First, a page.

Asian Americans at DC rally call for multiracial solidarity

WASHINGTON DC — About 15,000 people gathered June 25 at the National Mall here for the first-ever Unity March, organized to bring attention to the dramatic spike in hate crimes against the Asian Pacific Islander community.

Cheerful young crowds gathered outside the Capitol building in the sweltering humidity of a DC summer day. Recalling the Supreme Court’s decision a day earlier, many men and women carried handmade signs equating reproductive rights with civil rights for the AAPI community. Others had added handwritten statements about freedom of reproduction to preprinted signs.

The overall theme of the rally — echoed by many speakers on stage — was the hope that what Americans share in common is greater than what divides us. More than 40 organizations, representing the full spectrum of AAPI sub-ethnicities, hosted the midday event, led by APIAVote and Asian Americans Advancing Justice.

MSNBC news anchor Richard Liu hosted part of the four-hour event, which can be watched in its entirety online.

Over the past three years, the web portal Stop AAPI Hate has recorded over 11,000 incidents of verbal harassment, physical violence and intimidation targeting AAPI people. More than two-thirds of assaults are directed against women.

The afternoon put many human faces on the anti-Asian hate crime statistics. Several speakers have themselves been victims of hate crimes or have lost family members in hate-motivated attacks.

“White supremacy has taken over our American lives. Asian Americans are fighting for our God-given rights simply to exist,” said Reverend Yena Hwang, one of the few female Korean ministers ordained to serve in the Presbyterian Church.

Filmmaker Pardeep Kaleka recalled the morning of August 5, 2012, when outspoken white supremacist Wade Michael Page stormed the Sikh Temple in Oak Creek, Wisconsin, as Sunday morning prayers were held. Page killed six people, including temple founder Satwant Singh Kaleka, Pardeep’s father.

Satwant Singh Kaleka confronted Page during the massacre and tried to stop him from going to the kitchen, where the women prepared the daily feast known as the langar.

“My father’s last words were a prayer: he was not praying for himself. He prayed for all of us,” Kaleka said.

New York resident Esther Lee was verbally abused and spat on when she refused to engage in a fist bump with a man as she boarded the subway. Her attacker called her a “miserable, fucking carrier,” an accusation often leveled against the Asian American community since the start of the pandemic. None of the other subway passengers stepped in to help Lee.

“It was 57 seconds of pure terror,” she said.

Lee went straight to the police station to file a complaint, but was told her case was not a hate crime. Police told her she shouldn’t have filmed the incident and blamed her for setting off her attacker.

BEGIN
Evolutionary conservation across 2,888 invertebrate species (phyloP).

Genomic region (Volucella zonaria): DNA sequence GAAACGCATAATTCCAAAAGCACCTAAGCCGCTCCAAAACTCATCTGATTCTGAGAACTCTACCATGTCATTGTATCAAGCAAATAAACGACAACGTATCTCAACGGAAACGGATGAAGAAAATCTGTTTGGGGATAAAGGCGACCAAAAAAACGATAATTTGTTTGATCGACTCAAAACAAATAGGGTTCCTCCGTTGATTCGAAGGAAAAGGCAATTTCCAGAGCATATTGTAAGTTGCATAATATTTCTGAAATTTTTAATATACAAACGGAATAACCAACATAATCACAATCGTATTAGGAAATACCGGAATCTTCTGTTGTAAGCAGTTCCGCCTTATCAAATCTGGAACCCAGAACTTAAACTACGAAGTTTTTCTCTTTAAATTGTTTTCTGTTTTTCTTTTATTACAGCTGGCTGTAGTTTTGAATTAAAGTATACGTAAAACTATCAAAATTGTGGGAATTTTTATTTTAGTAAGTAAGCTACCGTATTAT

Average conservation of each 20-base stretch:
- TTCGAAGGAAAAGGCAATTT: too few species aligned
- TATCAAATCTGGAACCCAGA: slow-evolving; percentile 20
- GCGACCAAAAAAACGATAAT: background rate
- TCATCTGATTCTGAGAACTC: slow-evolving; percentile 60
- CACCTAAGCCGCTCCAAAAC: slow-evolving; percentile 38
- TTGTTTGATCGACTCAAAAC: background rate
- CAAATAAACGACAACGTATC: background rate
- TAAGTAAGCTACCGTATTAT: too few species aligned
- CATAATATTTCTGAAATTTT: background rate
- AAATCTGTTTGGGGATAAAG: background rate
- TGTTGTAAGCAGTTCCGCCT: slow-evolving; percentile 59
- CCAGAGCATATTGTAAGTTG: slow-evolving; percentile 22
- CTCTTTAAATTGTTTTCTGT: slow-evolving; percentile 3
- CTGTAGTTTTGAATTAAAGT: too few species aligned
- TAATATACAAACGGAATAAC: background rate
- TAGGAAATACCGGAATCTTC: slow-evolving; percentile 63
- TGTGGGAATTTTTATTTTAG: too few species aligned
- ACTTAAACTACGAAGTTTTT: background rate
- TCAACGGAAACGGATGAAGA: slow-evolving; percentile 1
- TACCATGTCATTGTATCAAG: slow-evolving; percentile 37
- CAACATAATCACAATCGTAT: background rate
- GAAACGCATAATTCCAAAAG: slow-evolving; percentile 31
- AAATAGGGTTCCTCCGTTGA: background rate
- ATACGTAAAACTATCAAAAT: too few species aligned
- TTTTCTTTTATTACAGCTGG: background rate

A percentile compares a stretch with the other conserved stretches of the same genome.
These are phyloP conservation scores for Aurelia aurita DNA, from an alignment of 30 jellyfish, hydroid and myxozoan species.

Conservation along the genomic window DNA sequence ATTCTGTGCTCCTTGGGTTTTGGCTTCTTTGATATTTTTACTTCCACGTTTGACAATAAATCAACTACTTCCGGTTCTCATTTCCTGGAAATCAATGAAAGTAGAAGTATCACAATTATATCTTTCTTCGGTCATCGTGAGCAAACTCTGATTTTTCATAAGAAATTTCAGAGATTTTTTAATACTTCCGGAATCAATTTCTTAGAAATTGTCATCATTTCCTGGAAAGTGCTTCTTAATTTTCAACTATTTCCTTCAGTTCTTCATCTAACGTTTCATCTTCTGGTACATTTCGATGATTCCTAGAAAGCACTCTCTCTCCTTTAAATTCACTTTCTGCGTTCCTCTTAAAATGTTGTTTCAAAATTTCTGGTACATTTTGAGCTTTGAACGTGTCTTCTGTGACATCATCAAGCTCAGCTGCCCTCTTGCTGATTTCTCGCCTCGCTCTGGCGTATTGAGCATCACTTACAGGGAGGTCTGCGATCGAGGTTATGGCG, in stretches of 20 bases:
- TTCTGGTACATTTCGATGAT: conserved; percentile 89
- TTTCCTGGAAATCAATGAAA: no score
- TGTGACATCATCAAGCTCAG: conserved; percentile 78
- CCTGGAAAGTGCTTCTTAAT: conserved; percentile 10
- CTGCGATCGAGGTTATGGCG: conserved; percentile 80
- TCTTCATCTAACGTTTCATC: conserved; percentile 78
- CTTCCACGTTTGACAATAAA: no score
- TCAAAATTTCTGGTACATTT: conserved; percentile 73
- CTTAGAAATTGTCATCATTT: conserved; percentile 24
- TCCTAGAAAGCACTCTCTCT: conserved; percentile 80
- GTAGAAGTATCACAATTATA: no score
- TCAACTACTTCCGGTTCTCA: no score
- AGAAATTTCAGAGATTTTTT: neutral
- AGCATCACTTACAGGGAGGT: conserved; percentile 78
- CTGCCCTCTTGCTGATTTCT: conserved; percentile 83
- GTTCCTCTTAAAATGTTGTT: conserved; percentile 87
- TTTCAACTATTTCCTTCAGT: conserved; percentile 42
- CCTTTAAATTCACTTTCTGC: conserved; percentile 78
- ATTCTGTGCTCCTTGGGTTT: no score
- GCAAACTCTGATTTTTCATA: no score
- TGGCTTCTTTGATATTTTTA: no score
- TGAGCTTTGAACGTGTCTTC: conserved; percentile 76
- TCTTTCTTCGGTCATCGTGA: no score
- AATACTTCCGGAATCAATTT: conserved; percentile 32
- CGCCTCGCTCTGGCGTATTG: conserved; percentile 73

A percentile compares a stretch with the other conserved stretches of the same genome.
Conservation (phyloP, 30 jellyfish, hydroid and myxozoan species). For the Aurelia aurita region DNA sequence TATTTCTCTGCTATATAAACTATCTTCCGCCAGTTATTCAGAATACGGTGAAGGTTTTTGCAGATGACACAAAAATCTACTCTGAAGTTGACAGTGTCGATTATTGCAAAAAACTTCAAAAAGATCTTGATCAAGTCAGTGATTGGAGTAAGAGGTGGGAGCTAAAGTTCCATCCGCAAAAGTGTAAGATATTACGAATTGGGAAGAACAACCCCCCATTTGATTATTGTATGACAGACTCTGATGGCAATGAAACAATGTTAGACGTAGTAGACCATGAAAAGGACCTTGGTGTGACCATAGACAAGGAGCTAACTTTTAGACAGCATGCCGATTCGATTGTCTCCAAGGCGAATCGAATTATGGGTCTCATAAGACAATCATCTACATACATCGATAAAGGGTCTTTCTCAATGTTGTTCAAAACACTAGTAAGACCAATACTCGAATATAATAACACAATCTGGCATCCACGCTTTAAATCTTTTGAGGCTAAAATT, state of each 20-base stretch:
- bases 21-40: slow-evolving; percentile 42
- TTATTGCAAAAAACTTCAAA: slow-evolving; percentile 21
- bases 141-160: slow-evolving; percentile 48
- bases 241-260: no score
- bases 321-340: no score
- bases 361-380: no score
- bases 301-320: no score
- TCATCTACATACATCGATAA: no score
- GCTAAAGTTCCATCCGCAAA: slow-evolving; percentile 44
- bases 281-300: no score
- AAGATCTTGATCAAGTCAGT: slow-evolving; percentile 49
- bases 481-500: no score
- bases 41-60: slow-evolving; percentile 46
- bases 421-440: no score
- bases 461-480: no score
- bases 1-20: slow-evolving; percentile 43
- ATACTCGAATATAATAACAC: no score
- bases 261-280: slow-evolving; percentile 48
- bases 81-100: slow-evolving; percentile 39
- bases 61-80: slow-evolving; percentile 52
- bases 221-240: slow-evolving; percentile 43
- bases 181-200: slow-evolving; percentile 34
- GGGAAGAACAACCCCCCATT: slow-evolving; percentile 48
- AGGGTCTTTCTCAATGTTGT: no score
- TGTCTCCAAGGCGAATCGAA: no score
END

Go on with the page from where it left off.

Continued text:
Robbyn Lewis, Member of the Maryland House of Delegates, broke up a hate crime while performing at Union Station in Washington DC. An Asian woman was harassed by a man on a bicycle. “I was born in Maryland,” the woman shouted, as the attacker escalated his taunts.

“I had to do something,” Lewis said. “I was scared, but how could I not?” She confronted the attacker, who turned his venom back on her, calling her a “bitch” and other rude names.

“I put my body between the woman and this man,” Lewis said. “While he was spinning, I was spinning too. I had a terrible feeling that he was going to reach up and hit her.

As he left, the man spat in Lewis’s face. The politician called the police: spitting on someone is a crime. Federal prosecutors are working to identify the incident as a hate crime.

“I think about that and how many times women are harassed, and they’re completely aalone,” Lewis said.

Gareth and Fe Hall shared the tragedy of their only child, Christian, who was killed by police aged 19. The Halls adopted Christian from China when he was just one year old. “He totally embraced all the races around him. He told people he was black, Filipino, Chinese American,” said Gareth Hall, who is Black. Christian dreamed of becoming a rap star.

But the youngster has struggled with his mental health, joining his peers in what is often referred to as the phantom pandemic of youth mental health crises. On December 30, 2020, Christian experienced a severe bout of suicidal ideation. His parents called 911. Soldiers from Pennsylvania shot Christian, justifying their actions by stating that Christian was carrying a weapon.

“The very people who were supposed to protect my son killed him instead,” said Fe Hall, who is Filipina.

Komal Chohan paid tribute to his grandmother, Amarjeet Kaur Johal, who was one of nine people killed when 19-year-old Brandon Scott Hole opened fire at a FedEx Ground facility in Indianapolis, Indiana on April 15, 2021 Four of Hole’s victims were Sikhs.

“It was a wake-up call for me that we had to take the fight into our own hands,” Chohan said, noting that she and others in their 20sorganized to fight against hatred. “We didn’t feel safe in the place we called home, a fear that many Asian Americans have faced, and we feel like no one is listening.”

Many speakers referred to pioneering activist Helen Zia, who co-founded American Citizens for Justice shortly after Detroit, Michigsan auto plant worker Vincent Chin was beaten to death with a baseball bat by two white men . Zia spoke briefly during the march, via video.

“We are walking here where so many have already walked in the fight for justice. For too long, our communities have been pitted against each other, fighting over the crumbs that are thrown at us,” Zia said.

Ethnic Media Services

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